Lately I’ve been listening to the wonderful biography Philosopher of the Heart: The Restless Life of Søren Kierkegaard by Clare Carlisle. I did not know a lot about Kierkegaard, but the biography is a great introduction that makes you want to read more of Kierkegaard. When I heard the section shared below it resonated with me and our current political moment. I had planned on sharing it today earlier in the week, but it seems more fitting after the today’s events. My guess is many people will see today as a call to more politics and more crowds, just of a different sort. I’ve already seen several public ‘intellectuals’ find sophisticated ways of saying, ‘I told you so’. Others will find ways to deny the reality and sadness of where we have ended up. But all together I have a feeling our souls will be diminished. So, for me Kierkegaard’s call to hear the growing public noise as call to set ourselves more toward ‘inwardness’ is a call to sanity in face of a world gone mad.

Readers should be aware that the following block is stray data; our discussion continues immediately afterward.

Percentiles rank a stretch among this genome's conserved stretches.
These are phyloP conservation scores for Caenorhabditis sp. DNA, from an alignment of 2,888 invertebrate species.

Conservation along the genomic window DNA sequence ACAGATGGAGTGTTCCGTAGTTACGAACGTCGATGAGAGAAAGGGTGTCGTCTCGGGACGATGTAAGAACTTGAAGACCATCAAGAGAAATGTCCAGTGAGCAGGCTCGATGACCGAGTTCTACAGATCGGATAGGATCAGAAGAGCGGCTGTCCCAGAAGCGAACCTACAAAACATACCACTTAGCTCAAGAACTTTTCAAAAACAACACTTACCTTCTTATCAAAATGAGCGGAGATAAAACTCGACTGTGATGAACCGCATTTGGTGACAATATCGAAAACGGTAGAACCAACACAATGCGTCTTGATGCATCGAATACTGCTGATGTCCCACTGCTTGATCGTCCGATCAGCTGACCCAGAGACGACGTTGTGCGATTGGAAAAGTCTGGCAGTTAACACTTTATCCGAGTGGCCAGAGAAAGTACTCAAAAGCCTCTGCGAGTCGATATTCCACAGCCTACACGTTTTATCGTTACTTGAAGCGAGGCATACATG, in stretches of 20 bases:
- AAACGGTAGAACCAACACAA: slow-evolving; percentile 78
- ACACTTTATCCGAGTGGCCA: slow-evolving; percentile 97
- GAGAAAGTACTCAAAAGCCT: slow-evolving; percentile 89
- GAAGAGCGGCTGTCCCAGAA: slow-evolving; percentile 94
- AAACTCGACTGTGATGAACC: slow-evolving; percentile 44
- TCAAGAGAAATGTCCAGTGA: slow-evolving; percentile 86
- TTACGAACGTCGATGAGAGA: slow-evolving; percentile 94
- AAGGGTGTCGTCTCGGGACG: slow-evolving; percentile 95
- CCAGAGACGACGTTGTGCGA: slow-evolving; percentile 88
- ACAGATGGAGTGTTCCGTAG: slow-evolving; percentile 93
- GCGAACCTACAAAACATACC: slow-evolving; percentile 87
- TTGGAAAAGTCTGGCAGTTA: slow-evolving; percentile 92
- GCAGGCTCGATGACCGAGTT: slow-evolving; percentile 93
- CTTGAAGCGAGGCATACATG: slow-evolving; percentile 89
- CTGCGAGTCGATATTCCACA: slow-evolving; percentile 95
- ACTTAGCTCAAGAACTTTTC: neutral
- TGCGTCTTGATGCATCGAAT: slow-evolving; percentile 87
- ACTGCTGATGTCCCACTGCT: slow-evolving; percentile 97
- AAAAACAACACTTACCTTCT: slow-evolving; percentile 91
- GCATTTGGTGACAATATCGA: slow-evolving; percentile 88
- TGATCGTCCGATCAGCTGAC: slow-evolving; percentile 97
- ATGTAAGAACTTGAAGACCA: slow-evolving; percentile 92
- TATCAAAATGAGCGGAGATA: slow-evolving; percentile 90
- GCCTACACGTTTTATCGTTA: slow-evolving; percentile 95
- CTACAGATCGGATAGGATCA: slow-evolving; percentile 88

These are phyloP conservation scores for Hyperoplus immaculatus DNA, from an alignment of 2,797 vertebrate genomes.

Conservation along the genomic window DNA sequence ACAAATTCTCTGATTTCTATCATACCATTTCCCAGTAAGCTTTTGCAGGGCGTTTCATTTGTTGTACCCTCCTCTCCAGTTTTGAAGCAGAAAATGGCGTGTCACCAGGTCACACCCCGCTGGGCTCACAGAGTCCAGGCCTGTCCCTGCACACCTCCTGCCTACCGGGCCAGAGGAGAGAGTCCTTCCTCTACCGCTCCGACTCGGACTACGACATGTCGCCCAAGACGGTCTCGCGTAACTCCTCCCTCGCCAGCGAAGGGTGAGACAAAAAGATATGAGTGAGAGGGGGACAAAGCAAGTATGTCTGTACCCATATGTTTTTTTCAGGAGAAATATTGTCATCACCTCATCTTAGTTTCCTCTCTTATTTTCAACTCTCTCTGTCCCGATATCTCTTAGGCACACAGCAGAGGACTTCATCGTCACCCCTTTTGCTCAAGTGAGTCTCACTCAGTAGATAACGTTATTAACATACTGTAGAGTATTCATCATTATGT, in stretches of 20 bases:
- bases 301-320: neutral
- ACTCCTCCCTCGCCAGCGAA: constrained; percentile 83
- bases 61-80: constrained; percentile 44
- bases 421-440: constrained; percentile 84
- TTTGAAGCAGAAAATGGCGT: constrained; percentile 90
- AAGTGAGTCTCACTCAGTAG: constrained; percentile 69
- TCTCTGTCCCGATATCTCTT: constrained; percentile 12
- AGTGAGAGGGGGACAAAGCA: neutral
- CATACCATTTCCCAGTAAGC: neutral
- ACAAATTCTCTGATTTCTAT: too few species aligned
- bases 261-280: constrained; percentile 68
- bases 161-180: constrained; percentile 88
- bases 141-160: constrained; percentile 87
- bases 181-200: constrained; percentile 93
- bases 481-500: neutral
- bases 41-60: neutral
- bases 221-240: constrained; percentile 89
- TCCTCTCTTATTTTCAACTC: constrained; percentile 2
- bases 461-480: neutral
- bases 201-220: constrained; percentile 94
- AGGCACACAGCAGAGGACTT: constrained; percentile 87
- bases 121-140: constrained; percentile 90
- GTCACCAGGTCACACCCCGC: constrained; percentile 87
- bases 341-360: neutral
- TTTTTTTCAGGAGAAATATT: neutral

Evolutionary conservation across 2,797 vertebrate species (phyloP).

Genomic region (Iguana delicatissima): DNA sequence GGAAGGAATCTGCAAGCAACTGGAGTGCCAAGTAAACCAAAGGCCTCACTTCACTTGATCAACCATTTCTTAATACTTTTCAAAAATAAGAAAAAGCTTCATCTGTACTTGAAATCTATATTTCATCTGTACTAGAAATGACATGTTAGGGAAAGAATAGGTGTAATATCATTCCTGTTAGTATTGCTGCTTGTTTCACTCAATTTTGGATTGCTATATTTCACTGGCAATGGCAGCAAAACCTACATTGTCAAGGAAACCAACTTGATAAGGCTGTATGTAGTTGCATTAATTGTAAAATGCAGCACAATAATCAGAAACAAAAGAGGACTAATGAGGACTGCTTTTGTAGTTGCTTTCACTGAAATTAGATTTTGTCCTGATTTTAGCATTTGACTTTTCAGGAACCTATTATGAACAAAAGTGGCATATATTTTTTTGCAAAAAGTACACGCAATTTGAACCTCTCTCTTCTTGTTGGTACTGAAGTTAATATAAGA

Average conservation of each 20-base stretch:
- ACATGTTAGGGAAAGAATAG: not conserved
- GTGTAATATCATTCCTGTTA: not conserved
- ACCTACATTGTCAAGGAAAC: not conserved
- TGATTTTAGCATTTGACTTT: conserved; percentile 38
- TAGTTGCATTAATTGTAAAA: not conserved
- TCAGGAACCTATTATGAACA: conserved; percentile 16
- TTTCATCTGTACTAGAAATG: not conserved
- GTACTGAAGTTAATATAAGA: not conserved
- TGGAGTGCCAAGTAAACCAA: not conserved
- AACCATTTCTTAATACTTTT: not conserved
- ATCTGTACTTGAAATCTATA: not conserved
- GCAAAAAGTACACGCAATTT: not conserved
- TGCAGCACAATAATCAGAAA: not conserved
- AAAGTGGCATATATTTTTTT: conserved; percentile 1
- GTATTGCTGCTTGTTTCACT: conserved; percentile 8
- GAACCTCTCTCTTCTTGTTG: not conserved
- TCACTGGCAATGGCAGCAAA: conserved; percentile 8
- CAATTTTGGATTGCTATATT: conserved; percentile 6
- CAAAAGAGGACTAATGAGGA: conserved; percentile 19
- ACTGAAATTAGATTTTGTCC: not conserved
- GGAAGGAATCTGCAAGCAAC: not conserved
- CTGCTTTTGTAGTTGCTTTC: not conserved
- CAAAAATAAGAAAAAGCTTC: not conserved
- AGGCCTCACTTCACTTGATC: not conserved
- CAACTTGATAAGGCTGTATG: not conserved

It is 1 September 1848, and Kierkegaard is preaching for a third time at Friday communion in the Church Of Our Lady. A small, frail figure standing before Thorvaldsen’s massive statue Of Christ, he takes as the subject of his discourse a verse from John’s Gospel, ‘From on high He will draw all up to Himself, and explains to the small congregation that following Christ will lift them above worldly concerns. ‘If a man’s life is not to be frittered away, being emptily employed with what while it lasts is vanity and when it is past is nothingness, or busily employed with what makes a noise in the moment but has no echo in eternity, then there must be something higher that draws it,’ he tells them in his soft, expressive voice. Outside the tranquil church, the streets and the newspapers are noisy with electioneering: on 5 October all men, even peasants, will vote for members of the assembly which will draw up Denmark’s new constitution. But Kierkegaard’s sole concern is the spiritual life of ‘the single individual’. He believes this to be ‘diametrically opposite to politics’, since it has nothing to do with ‘earthly reward, power, honour’. The louder the public clamour about these things, the more decisively he sets himself against them: all that matters religiously, he insists, is the ‘inwardness’ of each human being, ‘not seeking to be a power in the external world’.